“In total, the amount of recycled plastic in our packaging increased by 33% in 2017,” said Thuvien.
“As an industry leader invested in the future of sustainable packaging,” he said, “the Group has been working with a specialist environmental consultancy, Quantis, to launch the Sustainable Packaging Initiative for Cosmetics (SPICE), which is designed to help the industry commit to more responsible packaging and improve the environmental performance of the entire packaging value chain.”
Unilever Adores Animals
Unilever, the British-Dutch transnational company, the world’s largest consumer goods firm, says that on any given day, “2.5 billion people use Unilever products to feel good, look good and get more out of life – giving us a unique opportunity to build a brighter future.”
Earlier this month Unilever announced its support for a global ban on animal testing for cosmetics as part of an ambitious new collaboration with the animal protection nonprofit Humane Society International.
David Blanchard, chief research and development officer at Unilever, explained, “Animal testing for cosmetics has been banned in the EU since 2013, and we hope that an adoption of similar bans in other countries will accelerate the regulatory acceptance of alternative approaches and thereby remove any requirements for any animal testing for cosmetics anywhere in the world.”
Unilever will support HSI’s global #BeCrueltyFree initiative, which is leading legislative reform in key beauty markets to prohibit cosmetic animal testing and trade, consistent with EU model.
Dove, Unilever’s largest beauty and personal care brand, has gained accreditation by People for the Ethical Treatment of Animals (PETA). Dove’s cruelty-free status recognizes the brand’s commitment to not conduct any tests on animals anywhere in the world. PETA’s cruelty-free logo will begin to appear on Dove packaging from January 2019.
We want to play our part in tackling climate change and reduce the depletion of natural resources. It makes business sense to reduce our risk by securing sustainable sources of supply for raw materials, to cut costs through reducing packaging materials and higher manufacturing efficiencies, and to appeal to more consumers with sustainable, purpose-led brands.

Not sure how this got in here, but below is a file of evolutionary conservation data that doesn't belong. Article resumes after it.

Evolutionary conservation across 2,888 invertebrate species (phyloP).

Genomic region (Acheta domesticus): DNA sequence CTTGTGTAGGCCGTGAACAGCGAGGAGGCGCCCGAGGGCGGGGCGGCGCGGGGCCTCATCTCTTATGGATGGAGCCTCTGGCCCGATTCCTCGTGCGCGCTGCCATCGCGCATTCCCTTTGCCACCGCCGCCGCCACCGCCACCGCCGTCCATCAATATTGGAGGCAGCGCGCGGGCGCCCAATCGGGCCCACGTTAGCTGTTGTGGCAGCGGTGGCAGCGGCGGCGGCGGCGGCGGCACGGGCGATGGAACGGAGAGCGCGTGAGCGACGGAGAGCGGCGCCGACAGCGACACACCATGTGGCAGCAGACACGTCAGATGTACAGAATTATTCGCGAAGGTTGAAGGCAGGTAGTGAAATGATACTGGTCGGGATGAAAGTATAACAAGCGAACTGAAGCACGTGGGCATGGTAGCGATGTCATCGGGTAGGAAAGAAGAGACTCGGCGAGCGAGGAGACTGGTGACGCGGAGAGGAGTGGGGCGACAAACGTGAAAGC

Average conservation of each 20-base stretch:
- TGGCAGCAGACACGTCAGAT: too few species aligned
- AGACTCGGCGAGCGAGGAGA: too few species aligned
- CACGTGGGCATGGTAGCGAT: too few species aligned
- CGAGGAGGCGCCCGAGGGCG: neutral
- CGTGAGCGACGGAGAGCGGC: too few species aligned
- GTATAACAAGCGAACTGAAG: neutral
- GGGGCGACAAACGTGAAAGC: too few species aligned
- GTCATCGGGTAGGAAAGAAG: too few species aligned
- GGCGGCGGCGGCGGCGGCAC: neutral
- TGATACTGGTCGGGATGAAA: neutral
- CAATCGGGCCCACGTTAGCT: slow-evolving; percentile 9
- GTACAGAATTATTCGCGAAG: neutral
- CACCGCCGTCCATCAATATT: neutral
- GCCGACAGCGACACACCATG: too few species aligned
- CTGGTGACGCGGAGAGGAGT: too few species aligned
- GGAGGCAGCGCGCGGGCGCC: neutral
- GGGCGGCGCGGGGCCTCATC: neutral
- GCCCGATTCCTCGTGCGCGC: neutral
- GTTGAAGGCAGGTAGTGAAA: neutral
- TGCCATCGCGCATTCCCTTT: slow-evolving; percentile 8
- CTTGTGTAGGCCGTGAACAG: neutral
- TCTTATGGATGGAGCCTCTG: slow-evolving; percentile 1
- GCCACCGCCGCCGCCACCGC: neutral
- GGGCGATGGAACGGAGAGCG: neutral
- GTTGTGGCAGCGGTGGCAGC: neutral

The company said in a statement, “In 2017, our factory sites reduced CO2 emissions from energy by 47% per tonne of production compared to 2008. We have also increased our use of renewable energy within our manufacturing; in 2017, this increased to 33.6% compared to 15.8% in 2008. Additionally, 65% of all grid electricity used in our manufacturing operations was generated from renewable resources.”
Unilever has pledged to source 100% of its total energy from renewable sources by 2030.
Yet, all does not run smoothly, even in companies with the best of intentions. Unilever said in September that the greenhouse gas impact of its products has risen by 9% since 2010. Underlying sales growth over the same period was 33.1%, so, the company said, “…it is encouraging to see that we are decoupling our value chain greenhouse gas impacts from our business growth.”
Featured Image: Apple’s new headquarters in Cupertino is powered by 100 percent renewable energy, in part from a 17-megawatt onsite rooftop solar installation. (Photo courtesy Apple) Posted for media use